It’s not like it’s been a week when I’ve been scouring the news. I’ve been going out, meeting friends, going to a gig, just everyday stuff. But the war on the trans community is there all the time, you can’t escape it. Every day there’s more attacks, more developments – and they still have the power to shock, to disturb. They lodge themselves in my brain. I want to bring you just one small dispatch, a snapshot of what I can see from my vantage point somewhere behind the front line: how horrific it all is, and how it’s affecting trans people.
This week Donald Trump launched his bid for re-election, and a central plank of his campaign is a pledge to make life unliveable for every trans person in the USA:
“I will sign a new Executive Order instructing every Federal Agency to cease all programmes that promote the concept of sex and gender transition at any age. I will then ask Congress to permanently stop federal taxpayer dollars from being used to promote or to pay for these procedures and pass a law prohibiting child sexual mutilation in all 50 states. I will declare that any hospital or healthcare provider that participates in the chemical or physical mutilation of minor youth will no longer meet federal health or safety standards for Medicaid and Medicare and will be terminated from the programme immediately. “
This is like a dystopian nightmare. It’s so far beyond what anyone could have imagined, even in the latter days of the Trump presidency. I hardly need say here that there’s no support from medical institutions for any of this. What I assume is driving Trump is the need to compete with his Republican challenger, Ron DeSantis, for the anti-woke vote. If the unthinkable were to happen, and Trump was to win again, every trans person in the USA would lose access to hormone treatments and every other form of gender affirming care other than what they can find privately – and private providers would have to be very brave to defy the Trump administration. Doctors and healthcare providers would have to make unpalatable choices. Charities would be shut down. Countless teachers would be hounded out of schools.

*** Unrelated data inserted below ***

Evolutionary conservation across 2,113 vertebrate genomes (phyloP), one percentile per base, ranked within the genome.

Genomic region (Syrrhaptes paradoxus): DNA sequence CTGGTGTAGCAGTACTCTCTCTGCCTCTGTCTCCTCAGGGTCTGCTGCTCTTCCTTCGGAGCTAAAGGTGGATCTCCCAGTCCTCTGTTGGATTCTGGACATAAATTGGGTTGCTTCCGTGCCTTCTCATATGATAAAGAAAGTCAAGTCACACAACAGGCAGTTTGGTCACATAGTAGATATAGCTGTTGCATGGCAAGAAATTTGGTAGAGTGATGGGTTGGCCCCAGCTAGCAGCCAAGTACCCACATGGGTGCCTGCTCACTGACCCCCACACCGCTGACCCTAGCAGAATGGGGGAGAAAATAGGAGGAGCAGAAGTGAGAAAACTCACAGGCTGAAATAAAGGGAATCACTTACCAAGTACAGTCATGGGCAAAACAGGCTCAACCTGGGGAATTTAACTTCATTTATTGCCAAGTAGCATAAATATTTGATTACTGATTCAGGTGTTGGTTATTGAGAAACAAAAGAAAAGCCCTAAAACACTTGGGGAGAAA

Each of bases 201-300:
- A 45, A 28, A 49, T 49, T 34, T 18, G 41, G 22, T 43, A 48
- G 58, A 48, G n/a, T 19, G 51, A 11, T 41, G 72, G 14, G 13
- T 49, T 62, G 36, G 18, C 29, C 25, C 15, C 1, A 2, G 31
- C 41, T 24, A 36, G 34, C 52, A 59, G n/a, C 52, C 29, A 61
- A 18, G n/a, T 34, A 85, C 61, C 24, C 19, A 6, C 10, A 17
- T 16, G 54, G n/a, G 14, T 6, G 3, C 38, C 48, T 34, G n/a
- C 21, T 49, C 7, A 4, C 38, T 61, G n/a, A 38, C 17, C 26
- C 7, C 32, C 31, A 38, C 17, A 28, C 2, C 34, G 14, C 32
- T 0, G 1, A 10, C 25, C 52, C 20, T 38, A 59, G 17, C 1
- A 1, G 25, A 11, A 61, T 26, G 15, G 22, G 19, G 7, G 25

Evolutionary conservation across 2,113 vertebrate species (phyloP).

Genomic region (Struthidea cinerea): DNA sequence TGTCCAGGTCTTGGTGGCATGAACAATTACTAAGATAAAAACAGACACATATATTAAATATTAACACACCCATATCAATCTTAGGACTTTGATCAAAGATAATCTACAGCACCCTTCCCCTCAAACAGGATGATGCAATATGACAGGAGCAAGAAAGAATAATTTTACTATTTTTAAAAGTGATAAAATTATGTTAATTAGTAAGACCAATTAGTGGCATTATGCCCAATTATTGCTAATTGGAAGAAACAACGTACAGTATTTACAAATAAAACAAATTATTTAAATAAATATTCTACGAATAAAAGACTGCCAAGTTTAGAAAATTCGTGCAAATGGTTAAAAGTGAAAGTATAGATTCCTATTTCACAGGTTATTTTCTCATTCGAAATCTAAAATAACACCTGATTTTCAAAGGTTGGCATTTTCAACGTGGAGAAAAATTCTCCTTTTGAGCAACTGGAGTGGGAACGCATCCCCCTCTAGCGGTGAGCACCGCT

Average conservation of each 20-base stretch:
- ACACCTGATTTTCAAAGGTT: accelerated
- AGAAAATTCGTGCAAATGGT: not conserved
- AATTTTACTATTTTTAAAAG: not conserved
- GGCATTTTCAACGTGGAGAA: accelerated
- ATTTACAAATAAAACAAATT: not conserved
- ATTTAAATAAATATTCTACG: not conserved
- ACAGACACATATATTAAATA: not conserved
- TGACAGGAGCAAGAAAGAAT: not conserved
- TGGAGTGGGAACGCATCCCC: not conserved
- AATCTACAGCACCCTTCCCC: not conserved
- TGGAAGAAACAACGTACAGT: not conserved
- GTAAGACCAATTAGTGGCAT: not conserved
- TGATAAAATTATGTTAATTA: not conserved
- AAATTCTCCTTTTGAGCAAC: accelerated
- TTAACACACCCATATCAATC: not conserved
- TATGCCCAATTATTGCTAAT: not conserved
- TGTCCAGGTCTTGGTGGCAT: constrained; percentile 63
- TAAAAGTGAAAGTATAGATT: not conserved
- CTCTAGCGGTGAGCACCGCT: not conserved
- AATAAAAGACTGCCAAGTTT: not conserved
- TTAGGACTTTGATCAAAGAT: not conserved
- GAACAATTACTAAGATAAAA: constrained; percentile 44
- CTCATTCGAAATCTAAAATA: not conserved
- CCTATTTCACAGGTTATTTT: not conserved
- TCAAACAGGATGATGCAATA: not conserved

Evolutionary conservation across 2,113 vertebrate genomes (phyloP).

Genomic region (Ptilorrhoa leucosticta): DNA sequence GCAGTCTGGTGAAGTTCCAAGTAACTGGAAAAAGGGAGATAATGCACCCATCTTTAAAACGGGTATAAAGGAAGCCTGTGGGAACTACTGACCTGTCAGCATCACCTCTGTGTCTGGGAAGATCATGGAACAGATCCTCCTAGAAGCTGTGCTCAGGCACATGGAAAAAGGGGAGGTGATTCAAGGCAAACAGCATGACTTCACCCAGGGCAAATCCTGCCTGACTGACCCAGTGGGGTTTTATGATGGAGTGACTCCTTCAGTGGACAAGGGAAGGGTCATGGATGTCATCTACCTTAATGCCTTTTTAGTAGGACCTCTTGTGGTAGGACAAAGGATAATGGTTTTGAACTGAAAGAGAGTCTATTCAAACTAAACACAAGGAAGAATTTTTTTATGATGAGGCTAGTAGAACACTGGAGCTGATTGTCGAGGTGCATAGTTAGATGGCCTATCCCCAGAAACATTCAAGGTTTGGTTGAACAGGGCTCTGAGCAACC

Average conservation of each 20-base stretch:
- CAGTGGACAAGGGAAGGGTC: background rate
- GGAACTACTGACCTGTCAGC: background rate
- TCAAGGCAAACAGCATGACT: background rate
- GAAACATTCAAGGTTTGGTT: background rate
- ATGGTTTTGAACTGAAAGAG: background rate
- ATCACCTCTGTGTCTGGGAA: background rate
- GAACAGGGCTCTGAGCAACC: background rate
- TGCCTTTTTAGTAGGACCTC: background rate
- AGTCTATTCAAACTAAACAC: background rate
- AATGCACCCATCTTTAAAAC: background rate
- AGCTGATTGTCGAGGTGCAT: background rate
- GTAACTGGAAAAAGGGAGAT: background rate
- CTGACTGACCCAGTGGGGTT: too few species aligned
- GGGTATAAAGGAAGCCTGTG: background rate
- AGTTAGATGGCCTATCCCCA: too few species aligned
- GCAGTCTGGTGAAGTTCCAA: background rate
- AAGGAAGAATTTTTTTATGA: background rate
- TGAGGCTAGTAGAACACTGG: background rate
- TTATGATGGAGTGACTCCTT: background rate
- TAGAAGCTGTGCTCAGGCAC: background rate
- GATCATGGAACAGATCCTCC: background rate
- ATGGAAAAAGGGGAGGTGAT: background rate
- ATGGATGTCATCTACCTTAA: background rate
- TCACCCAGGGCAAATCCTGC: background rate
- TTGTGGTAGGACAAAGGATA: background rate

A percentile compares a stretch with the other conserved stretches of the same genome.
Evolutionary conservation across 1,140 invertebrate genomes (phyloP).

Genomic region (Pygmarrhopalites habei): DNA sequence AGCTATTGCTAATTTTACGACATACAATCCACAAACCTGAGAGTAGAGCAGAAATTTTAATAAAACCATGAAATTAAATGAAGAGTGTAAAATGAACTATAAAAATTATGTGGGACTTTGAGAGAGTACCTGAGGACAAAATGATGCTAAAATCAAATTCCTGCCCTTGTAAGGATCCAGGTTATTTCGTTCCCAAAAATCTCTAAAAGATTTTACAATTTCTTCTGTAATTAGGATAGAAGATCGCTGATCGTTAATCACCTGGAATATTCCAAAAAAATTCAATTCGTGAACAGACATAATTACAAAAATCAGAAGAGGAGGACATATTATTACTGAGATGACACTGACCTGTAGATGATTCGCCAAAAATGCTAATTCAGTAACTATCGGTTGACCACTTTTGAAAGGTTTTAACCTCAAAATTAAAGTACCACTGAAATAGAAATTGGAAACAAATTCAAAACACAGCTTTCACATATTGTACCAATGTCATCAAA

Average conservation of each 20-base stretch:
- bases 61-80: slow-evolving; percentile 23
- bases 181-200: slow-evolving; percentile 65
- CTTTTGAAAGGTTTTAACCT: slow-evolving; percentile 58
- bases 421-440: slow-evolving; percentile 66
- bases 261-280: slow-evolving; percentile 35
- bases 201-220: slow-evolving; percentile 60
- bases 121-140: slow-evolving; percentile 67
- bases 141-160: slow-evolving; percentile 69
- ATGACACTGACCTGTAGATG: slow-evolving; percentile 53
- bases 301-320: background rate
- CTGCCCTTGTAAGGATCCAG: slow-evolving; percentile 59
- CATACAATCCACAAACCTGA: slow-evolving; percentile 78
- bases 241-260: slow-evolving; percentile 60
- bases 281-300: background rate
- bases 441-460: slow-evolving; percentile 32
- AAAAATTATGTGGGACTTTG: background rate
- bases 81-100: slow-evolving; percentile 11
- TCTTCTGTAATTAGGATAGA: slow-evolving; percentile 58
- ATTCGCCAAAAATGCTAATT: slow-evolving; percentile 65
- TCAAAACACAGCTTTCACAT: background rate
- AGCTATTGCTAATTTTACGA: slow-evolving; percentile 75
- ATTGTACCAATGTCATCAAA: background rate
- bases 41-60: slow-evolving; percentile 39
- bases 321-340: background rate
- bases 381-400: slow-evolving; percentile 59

Where on earth is all this heading ? Matt Walsh thinks that he knows the answer –
“Trump also goes on to say that he would direct the Department of Justice to investigate hospitals, pharmaceutical companies, doctors, to find out if they’ve been involved in a cover-up of the horrific long term side effects of gender transition drugs and surgeries. And the answer of course is that yes, they have been covering those things up, as any genuine and thorough investigation will clearly show, which is why the next step under a Trump administration should be to arrest the culprits, the hundreds and hundreds of them if not thousands of them, and throw them in federal prison. Now this can’t be a matter of simple fines and financial penalties, I mean that should be part of it, but the only real recourse here, the only semblance of justice, would be prison sentences. Very long ones. And if it were up to me, we’d go further than that. As far as I’m concerned, mutilating and castrating children should be legally considered a capital crime and it should earn the prescribed penalty for such crimes.”
Thousands is a gross underestimate. One recent estimate is that there 1.6 million trans people in the USA, so there’ll be a similarly large number who’ve had direct involvement with trans healthcare, simply doing their job. Matt Walsh would happily throw every one of them in prison, and threaten them with capital punishment (meaning the death penalty).